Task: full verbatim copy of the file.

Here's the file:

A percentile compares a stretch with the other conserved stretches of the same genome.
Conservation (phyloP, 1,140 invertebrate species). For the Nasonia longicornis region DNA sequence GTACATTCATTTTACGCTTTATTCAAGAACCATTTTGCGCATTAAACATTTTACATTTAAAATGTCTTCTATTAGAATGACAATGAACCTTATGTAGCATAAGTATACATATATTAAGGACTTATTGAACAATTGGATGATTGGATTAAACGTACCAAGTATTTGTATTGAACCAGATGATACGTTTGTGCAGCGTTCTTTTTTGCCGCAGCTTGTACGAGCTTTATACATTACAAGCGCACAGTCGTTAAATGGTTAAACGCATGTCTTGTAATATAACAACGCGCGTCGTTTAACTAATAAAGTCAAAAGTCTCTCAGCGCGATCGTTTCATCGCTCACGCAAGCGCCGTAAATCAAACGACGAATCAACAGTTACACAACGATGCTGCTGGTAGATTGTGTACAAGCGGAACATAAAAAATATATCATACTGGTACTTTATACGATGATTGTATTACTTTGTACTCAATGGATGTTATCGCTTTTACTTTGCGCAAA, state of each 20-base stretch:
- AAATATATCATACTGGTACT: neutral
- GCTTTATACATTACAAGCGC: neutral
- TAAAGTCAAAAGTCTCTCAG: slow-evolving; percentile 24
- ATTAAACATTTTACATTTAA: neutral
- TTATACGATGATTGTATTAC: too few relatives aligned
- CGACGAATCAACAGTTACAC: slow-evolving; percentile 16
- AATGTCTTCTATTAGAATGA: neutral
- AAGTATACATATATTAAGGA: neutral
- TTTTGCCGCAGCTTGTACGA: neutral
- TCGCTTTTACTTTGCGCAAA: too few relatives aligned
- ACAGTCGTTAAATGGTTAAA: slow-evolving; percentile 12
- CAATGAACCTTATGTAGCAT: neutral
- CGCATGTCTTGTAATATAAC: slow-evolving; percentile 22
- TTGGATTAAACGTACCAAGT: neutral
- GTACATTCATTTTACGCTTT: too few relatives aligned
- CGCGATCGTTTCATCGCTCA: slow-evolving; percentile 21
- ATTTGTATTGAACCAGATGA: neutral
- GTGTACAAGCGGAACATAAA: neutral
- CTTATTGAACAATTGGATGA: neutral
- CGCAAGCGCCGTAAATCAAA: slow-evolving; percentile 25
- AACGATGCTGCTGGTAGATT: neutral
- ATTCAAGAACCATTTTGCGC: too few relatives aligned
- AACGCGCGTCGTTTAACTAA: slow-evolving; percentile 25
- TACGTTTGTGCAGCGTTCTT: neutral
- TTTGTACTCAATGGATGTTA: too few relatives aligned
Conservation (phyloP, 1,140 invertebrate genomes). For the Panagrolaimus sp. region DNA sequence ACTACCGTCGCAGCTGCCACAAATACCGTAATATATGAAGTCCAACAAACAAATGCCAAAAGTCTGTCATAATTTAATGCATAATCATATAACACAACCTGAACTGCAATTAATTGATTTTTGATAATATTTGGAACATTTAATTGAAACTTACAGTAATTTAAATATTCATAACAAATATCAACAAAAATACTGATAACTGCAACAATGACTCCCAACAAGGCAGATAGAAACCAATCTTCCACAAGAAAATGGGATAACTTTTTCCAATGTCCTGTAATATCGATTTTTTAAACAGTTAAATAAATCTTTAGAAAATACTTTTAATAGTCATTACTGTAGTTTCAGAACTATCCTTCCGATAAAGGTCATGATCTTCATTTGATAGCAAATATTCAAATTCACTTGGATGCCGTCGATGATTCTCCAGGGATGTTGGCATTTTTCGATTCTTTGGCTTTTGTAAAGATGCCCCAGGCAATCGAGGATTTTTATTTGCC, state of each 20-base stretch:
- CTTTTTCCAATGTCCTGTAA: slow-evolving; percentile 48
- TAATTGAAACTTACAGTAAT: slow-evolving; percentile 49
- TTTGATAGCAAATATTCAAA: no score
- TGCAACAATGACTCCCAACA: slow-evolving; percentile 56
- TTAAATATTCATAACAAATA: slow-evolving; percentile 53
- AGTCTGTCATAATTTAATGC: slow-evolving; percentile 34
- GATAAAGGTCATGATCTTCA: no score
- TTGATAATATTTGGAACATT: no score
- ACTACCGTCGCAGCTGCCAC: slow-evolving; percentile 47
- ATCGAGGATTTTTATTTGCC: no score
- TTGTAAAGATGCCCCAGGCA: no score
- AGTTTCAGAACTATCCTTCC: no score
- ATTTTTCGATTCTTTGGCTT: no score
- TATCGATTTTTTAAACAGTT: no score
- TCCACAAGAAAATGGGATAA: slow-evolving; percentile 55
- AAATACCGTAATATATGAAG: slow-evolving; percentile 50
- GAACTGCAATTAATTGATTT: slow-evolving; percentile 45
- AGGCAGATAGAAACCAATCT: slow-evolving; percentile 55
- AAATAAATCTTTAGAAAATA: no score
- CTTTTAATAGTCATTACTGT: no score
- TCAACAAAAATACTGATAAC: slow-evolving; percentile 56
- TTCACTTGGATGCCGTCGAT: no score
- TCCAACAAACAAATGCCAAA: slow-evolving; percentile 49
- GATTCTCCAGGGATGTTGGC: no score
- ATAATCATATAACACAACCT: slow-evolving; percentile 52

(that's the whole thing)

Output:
A percentile compares a stretch with the other conserved stretches of the same genome.
Conservation (phyloP, 1,140 invertebrate species). For the Nasonia longicornis region DNA sequence GTACATTCATTTTACGCTTTATTCAAGAACCATTTTGCGCATTAAACATTTTACATTTAAAATGTCTTCTATTAGAATGACAATGAACCTTATGTAGCATAAGTATACATATATTAAGGACTTATTGAACAATTGGATGATTGGATTAAACGTACCAAGTATTTGTATTGAACCAGATGATACGTTTGTGCAGCGTTCTTTTTTGCCGCAGCTTGTACGAGCTTTATACATTACAAGCGCACAGTCGTTAAATGGTTAAACGCATGTCTTGTAATATAACAACGCGCGTCGTTTAACTAATAAAGTCAAAAGTCTCTCAGCGCGATCGTTTCATCGCTCACGCAAGCGCCGTAAATCAAACGACGAATCAACAGTTACACAACGATGCTGCTGGTAGATTGTGTACAAGCGGAACATAAAAAATATATCATACTGGTACTTTATACGATGATTGTATTACTTTGTACTCAATGGATGTTATCGCTTTTACTTTGCGCAAA, state of each 20-base stretch:
- AAATATATCATACTGGTACT: neutral
- GCTTTATACATTACAAGCGC: neutral
- TAAAGTCAAAAGTCTCTCAG: slow-evolving; percentile 24
- ATTAAACATTTTACATTTAA: neutral
- TTATACGATGATTGTATTAC: too few relatives aligned
- CGACGAATCAACAGTTACAC: slow-evolving; percentile 16
- AATGTCTTCTATTAGAATGA: neutral
- AAGTATACATATATTAAGGA: neutral
- TTTTGCCGCAGCTTGTACGA: neutral
- TCGCTTTTACTTTGCGCAAA: too few relatives aligned
- ACAGTCGTTAAATGGTTAAA: slow-evolving; percentile 12
- CAATGAACCTTATGTAGCAT: neutral
- CGCATGTCTTGTAATATAAC: slow-evolving; percentile 22
- TTGGATTAAACGTACCAAGT: neutral
- GTACATTCATTTTACGCTTT: too few relatives aligned
- CGCGATCGTTTCATCGCTCA: slow-evolving; percentile 21
- ATTTGTATTGAACCAGATGA: neutral
- GTGTACAAGCGGAACATAAA: neutral
- CTTATTGAACAATTGGATGA: neutral
- CGCAAGCGCCGTAAATCAAA: slow-evolving; percentile 25
- AACGATGCTGCTGGTAGATT: neutral
- ATTCAAGAACCATTTTGCGC: too few relatives aligned
- AACGCGCGTCGTTTAACTAA: slow-evolving; percentile 25
- TACGTTTGTGCAGCGTTCTT: neutral
- TTTGTACTCAATGGATGTTA: too few relatives aligned
Conservation (phyloP, 1,140 invertebrate genomes). For the Panagrolaimus sp. region DNA sequence ACTACCGTCGCAGCTGCCACAAATACCGTAATATATGAAGTCCAACAAACAAATGCCAAAAGTCTGTCATAATTTAATGCATAATCATATAACACAACCTGAACTGCAATTAATTGATTTTTGATAATATTTGGAACATTTAATTGAAACTTACAGTAATTTAAATATTCATAACAAATATCAACAAAAATACTGATAACTGCAACAATGACTCCCAACAAGGCAGATAGAAACCAATCTTCCACAAGAAAATGGGATAACTTTTTCCAATGTCCTGTAATATCGATTTTTTAAACAGTTAAATAAATCTTTAGAAAATACTTTTAATAGTCATTACTGTAGTTTCAGAACTATCCTTCCGATAAAGGTCATGATCTTCATTTGATAGCAAATATTCAAATTCACTTGGATGCCGTCGATGATTCTCCAGGGATGTTGGCATTTTTCGATTCTTTGGCTTTTGTAAAGATGCCCCAGGCAATCGAGGATTTTTATTTGCC, state of each 20-base stretch:
- CTTTTTCCAATGTCCTGTAA: slow-evolving; percentile 48
- TAATTGAAACTTACAGTAAT: slow-evolving; percentile 49
- TTTGATAGCAAATATTCAAA: no score
- TGCAACAATGACTCCCAACA: slow-evolving; percentile 56
- TTAAATATTCATAACAAATA: slow-evolving; percentile 53
- AGTCTGTCATAATTTAATGC: slow-evolving; percentile 34
- GATAAAGGTCATGATCTTCA: no score
- TTGATAATATTTGGAACATT: no score
- ACTACCGTCGCAGCTGCCAC: slow-evolving; percentile 47
- ATCGAGGATTTTTATTTGCC: no score
- TTGTAAAGATGCCCCAGGCA: no score
- AGTTTCAGAACTATCCTTCC: no score
- ATTTTTCGATTCTTTGGCTT: no score
- TATCGATTTTTTAAACAGTT: no score
- TCCACAAGAAAATGGGATAA: slow-evolving; percentile 55
- AAATACCGTAATATATGAAG: slow-evolving; percentile 50
- GAACTGCAATTAATTGATTT: slow-evolving; percentile 45
- AGGCAGATAGAAACCAATCT: slow-evolving; percentile 55
- AAATAAATCTTTAGAAAATA: no score
- CTTTTAATAGTCATTACTGT: no score
- TCAACAAAAATACTGATAAC: slow-evolving; percentile 56
- TTCACTTGGATGCCGTCGAT: no score
- TCCAACAAACAAATGCCAAA: slow-evolving; percentile 49
- GATTCTCCAGGGATGTTGGC: no score
- ATAATCATATAACACAACCT: slow-evolving; percentile 52